In August 2015, I had my first time to take an airplane trip and to travel aboard, and the destination was Michigan Tech in Houghton. Since then, I have joined Dr. Ye Sun’s research group and began my exciting Ph.D. study here. I earned my Bachelor’s Degree (from Tianjin University, China) and Master’s Degree (from Chongqing University, China) in Biomedical Engineering in China. Currently, my research focuses on the Internet of Things and Energy Harvesting, and my dissertation is mainly about developing a hybrid-powered wireless wearable system for biopotential monitoring.

I would like to give my sincere thanks to Graduate School for providing me with this finishing fellowship. Thanks to this financial support, I will be able to concentrate my efforts on completing the dissertation and to expect to graduate this semester. I really appreciate for learning the techniques and skills I needed for my future career, and I feel very proud of being a Ph.D. Candidate in Michigan Tech. I am also very thankful to my advisor and department of MEEM for their big support.


Doctoral Finishing Fellowship Spring 2019 Recipient – Niranjan Miganakallu

Niranjan Miganakallu
Mechanical Engineering-Engineering Mechanics

I am a PhD candidate in Mechanical Engineering at MTU. I arrived in the US in the Fall of 2014 to pursue my PhD at Michigan Tech after 6 years in industry and academia in India. I started working under the guidance of Dr. Jeff Naber with research in injector studies to study the combustion and emission performance on Gasoline engines.

My research primarily focuses on the impact of water injection in gasoline engines in terms of improving the performance and reducing the NOx emissions. Studies are conducted on a single cylinder engine test bench at the Mechanical Engineering building at MTU to observe the combustion and emission characteristics of gasoline combustion with water injection. My research also includes studies on gasoline sprays to study the spray characteristics using conventional and alternative fuels. These studies are conducted at a state-of-the-art Alternative Energy Research Building (AERB) combustion lab in Hancock. Optical diagnostics including imaging from high-speed camera are used to observe the sprays emanating out of high-pressure injectors inside a spray vessel at varied operating conditions. This research helps in improving the fundamental understanding of the combustion process and combustion control for gasoline combustion and its impact on the environment.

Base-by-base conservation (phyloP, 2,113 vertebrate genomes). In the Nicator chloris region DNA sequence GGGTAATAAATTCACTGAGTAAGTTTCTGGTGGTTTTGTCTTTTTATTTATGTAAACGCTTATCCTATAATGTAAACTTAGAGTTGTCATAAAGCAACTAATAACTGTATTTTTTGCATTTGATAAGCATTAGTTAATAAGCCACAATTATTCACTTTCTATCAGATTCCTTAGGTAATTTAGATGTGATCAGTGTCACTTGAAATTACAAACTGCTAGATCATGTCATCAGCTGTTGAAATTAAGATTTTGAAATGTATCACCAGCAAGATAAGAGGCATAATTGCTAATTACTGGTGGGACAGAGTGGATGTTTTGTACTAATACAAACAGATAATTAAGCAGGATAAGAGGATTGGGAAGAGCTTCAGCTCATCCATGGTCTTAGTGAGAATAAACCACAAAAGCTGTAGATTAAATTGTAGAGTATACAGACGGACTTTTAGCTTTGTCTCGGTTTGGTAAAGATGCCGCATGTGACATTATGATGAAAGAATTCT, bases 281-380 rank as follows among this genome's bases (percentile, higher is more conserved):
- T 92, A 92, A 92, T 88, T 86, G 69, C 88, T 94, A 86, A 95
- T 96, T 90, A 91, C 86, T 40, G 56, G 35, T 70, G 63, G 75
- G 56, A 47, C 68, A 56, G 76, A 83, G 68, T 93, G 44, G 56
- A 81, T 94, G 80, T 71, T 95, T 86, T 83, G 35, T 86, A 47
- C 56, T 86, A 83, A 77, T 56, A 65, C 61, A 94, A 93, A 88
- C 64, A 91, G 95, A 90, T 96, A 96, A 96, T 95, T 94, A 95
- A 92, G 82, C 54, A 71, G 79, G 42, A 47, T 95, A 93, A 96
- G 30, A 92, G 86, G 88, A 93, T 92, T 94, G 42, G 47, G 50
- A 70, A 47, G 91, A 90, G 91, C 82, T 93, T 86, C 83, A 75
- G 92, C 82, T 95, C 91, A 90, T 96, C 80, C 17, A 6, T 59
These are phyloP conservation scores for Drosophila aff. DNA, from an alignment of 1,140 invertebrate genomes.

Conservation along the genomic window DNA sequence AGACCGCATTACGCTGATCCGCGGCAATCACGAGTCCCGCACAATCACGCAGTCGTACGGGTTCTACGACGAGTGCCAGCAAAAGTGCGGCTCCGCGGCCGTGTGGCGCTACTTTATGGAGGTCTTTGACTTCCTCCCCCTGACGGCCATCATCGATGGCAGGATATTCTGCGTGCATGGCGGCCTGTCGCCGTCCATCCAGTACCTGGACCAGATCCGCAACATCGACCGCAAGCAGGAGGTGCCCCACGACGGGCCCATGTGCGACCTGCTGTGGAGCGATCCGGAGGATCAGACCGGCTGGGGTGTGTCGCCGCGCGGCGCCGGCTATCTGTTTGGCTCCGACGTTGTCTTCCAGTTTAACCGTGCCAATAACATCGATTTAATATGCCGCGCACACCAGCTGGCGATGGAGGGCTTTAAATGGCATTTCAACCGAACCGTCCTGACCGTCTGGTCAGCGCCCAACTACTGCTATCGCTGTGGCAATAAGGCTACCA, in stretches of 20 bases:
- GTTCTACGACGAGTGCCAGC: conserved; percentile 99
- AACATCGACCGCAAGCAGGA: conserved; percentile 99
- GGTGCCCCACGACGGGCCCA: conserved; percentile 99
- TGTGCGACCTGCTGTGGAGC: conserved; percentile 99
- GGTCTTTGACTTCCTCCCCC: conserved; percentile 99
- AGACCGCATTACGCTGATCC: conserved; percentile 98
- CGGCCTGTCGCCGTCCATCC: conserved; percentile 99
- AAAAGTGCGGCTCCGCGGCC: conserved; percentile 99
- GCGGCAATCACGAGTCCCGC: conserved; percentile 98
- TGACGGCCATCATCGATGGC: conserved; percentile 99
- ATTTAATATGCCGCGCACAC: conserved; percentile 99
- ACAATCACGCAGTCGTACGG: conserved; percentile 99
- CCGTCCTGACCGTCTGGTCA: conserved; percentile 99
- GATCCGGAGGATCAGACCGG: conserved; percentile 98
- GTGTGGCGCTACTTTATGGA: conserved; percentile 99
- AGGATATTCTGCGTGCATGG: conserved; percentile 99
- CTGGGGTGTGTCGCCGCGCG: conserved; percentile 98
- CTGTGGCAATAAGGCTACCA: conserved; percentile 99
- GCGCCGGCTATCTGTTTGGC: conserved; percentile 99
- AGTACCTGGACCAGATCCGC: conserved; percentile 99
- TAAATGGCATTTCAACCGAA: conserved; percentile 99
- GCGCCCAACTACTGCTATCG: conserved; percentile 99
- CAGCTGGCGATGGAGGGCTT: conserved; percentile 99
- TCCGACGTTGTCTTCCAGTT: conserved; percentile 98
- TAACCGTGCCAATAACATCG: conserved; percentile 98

Apart from research, I have been involved with the Graduate Student Government (GSG) at Michigan Tech since 2016 in various capacities as department representative, treasurer, student liaison for several committees with regular interactions with the administration. I have also had the opportunity of serving as a member of the search committee of Dean of College of Engineering at Michigan Tech representing the graduate student body.

I would like to express my sincere gratitude to the Michigan Tech Graduate School for awarding me the Finishing Fellowship for the Spring 2019 semester. This fellowship helps me in focusing exclusively on finishing the experiments and publishing in journals to complete my dissertation in a timely manner.